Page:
Personal Health


Eczema, pronounced “eck-zeh-ma” is a chronic skin condition. The medical word for it is: “atopic dermatitis.” If you have eczema, your skin is likely to feel itchy, red, rough, dry, scaly, and sometimes, it may feel bumpy. It’s not contagious, so others can’t catch it from you.

What causes eczema?

There is no known cause for eczema, but many medical experts believe that a person is more likely to develop eczema if a family member has it or if they have a problem with their immune system (the bodies’ defense against disease). If one or both of your parents have eczema, asthma, hay fever, or another allergic condition, you’re at risk for having symptoms, but your symptoms may be mild, moderate, or severe.

Who gets eczema?

Eczema is a common skin condition that can affect anyone, at any age. It most often appears during the first 5 years of life, but it can also start during the teen years or even when you’re an adult.

What are the symptoms of eczema?

Symptoms of eczema include:

  • Itchy skin–it can be mild to intense and is often worse at night
  • Areas of dry, red, scaly or flaky skin
  • Patches of darker and thicker skin–caused from scratching or rubbing
  • Small bumps on the face, upper arms, and thighs
  • Bleeding or crusting from scratched or infected areas

Is there a test for eczema?

Unfortunately there’s no test for eczema. The only way to diagnose eczema is by having your health care provider or dermatologist (skin specialist) look at your skin and ask you questions about you and your family’s medical history.

How is eczema treated?

While there is  no cure for eczema, there are many treatments to help manage the symptoms. Since dry skin leads to itchiness and inflammation, the goal of treatment is to find the best cream or ointment that will keep your skin moisturized (not dry) and reduce inflammation.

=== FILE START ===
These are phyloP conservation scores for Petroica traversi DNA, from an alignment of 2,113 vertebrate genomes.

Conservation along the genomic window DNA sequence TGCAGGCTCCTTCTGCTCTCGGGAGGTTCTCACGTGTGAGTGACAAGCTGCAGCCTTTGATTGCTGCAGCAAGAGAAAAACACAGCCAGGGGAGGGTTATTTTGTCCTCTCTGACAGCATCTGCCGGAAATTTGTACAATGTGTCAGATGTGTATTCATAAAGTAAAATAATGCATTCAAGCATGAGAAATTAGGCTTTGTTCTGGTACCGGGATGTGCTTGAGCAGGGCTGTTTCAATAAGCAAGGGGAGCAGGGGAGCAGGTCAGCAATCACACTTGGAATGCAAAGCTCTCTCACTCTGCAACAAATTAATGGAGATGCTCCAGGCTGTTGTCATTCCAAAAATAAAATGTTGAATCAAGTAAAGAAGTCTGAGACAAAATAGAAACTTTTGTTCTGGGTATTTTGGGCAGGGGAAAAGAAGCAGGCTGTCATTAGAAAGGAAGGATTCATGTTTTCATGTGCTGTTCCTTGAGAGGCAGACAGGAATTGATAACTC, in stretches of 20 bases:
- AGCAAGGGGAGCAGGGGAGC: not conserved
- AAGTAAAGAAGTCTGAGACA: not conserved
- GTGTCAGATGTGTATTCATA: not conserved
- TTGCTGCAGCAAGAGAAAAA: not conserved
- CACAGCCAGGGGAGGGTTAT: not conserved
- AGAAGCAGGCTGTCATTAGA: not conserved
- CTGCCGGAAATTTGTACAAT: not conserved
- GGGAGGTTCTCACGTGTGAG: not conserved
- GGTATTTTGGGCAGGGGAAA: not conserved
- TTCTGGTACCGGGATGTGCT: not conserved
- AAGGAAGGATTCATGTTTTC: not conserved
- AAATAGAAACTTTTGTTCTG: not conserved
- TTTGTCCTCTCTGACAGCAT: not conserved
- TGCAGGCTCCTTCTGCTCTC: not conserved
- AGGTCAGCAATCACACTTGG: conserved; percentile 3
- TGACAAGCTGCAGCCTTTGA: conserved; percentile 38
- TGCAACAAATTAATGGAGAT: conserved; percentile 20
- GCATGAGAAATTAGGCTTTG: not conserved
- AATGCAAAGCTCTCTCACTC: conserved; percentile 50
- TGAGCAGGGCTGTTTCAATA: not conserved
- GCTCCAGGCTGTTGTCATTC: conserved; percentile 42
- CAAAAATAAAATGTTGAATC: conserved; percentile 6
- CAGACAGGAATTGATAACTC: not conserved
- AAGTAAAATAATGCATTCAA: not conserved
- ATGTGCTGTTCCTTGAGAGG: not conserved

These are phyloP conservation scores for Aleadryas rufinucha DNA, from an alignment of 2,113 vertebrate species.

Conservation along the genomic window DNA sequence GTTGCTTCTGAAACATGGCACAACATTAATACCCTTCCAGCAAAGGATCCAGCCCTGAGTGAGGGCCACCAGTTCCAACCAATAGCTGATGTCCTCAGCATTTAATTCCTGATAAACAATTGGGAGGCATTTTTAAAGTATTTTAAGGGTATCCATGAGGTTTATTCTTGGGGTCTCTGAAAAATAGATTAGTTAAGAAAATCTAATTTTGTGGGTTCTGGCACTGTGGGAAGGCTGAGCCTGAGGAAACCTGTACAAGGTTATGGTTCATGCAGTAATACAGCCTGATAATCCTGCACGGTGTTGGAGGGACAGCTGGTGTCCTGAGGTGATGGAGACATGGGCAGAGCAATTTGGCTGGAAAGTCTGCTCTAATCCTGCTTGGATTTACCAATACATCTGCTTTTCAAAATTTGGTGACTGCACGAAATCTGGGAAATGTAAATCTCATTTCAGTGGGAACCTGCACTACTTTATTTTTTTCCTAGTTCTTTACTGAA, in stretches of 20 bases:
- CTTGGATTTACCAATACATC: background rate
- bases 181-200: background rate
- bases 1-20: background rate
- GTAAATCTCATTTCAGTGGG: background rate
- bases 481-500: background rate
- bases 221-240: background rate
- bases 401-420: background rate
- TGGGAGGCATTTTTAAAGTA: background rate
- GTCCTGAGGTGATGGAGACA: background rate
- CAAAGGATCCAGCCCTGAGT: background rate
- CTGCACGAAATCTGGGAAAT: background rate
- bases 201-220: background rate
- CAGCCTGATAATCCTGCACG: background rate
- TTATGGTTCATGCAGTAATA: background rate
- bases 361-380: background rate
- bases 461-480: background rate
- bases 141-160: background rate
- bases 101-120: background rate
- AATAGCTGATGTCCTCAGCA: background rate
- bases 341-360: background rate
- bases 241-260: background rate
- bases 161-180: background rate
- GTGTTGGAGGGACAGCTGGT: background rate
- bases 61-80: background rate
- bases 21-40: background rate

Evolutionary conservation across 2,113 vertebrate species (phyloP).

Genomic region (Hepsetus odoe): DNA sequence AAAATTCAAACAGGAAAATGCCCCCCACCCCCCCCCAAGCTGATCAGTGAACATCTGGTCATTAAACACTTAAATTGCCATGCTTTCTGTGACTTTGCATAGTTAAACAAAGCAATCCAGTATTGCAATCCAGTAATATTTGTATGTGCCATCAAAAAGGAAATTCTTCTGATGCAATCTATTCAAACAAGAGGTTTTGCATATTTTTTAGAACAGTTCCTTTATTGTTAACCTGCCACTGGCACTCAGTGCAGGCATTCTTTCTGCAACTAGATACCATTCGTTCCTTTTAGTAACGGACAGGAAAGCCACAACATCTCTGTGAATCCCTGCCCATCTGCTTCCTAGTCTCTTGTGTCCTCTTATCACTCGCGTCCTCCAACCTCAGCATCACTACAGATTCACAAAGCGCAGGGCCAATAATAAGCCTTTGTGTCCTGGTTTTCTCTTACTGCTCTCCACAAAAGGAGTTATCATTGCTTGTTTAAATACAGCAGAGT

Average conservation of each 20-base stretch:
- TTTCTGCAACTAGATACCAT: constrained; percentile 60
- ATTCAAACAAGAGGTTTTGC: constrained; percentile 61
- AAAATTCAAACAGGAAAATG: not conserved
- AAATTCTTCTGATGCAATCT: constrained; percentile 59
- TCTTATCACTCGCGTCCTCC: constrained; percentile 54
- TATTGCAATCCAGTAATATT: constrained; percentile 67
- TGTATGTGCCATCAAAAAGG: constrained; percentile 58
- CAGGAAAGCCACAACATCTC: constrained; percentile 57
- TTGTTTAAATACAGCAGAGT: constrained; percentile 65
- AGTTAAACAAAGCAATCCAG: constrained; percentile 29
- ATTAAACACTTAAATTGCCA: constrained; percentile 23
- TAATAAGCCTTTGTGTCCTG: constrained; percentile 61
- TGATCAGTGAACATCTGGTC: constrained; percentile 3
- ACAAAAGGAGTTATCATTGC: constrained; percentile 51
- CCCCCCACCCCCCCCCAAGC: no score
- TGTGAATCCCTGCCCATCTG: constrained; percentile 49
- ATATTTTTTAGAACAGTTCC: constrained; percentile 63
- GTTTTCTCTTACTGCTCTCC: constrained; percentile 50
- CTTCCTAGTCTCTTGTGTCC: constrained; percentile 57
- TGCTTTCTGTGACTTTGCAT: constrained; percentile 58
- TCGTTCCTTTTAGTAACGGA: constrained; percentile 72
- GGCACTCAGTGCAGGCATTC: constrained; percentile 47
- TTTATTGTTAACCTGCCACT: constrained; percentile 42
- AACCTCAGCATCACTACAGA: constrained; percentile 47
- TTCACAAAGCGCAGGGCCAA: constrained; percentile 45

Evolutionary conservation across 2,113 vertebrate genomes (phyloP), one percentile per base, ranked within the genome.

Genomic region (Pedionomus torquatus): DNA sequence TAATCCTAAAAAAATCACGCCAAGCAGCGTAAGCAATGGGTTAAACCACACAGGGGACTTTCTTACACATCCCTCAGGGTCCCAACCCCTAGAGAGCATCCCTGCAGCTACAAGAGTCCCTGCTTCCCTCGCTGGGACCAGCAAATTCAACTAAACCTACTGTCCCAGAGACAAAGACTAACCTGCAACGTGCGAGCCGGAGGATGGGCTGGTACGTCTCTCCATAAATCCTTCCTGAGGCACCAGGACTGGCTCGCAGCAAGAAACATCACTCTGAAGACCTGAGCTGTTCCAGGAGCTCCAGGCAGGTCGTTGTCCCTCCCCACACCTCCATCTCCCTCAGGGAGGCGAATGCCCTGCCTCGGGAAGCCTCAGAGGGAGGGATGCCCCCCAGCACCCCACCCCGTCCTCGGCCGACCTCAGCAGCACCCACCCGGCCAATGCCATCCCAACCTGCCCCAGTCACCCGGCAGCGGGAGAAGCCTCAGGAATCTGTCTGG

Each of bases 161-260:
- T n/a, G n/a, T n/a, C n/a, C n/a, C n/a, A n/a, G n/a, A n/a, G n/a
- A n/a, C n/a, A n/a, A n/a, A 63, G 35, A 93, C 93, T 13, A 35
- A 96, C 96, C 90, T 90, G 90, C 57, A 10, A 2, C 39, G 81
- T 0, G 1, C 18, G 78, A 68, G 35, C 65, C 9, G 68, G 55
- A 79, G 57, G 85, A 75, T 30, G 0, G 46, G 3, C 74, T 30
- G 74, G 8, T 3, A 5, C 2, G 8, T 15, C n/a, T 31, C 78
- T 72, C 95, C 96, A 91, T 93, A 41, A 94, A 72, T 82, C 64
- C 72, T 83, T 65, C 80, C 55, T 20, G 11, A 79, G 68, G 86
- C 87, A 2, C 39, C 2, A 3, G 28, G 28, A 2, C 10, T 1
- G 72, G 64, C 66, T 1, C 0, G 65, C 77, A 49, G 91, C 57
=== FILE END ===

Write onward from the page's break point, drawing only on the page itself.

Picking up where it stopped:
Treatments for eczema symptoms include:

  • Moisturizing lotions and creams to keep skin moist
  • Antihistamine medicine to help relieve itchy skin
  • Prescription creams that contain steroid medicine to lessen inflammation
  • Wet compresses to soothe and hydrate skin
  • UV (ultraviolet) light therapy (also known as phototherapy)

Although eczema can be uncomfortable, there are things you can do to help your skin feel better.

Will my eczema ever go away?

Most young children who have eczema get better by the time they go to school. Some people may actually outgrow their symptoms during the adult years, but others may have it for the rest of their lives. There’s no way to tell if your eczema will go away completely, but it’s very possible that your symptoms may lessen as you get older. You may have occasional “flare-ups” (times when your skin is particularly sensitive and reacts to things in the environment).

Is there anything I can do to lessen the chance of flare-ups?

Yes. Besides following the treatment plan that your health care provider or dermatologist gives you, you can avoid “triggers” or irritants that make your symptoms worse.

If your symptoms don’t get better with treatment and the above suggestions, your health care provider might do allergy testing to see if something else is causing your eczema such as asthma or seasonal allergies. Some people with eczema have allergies to things such as dust, pollen and pets.

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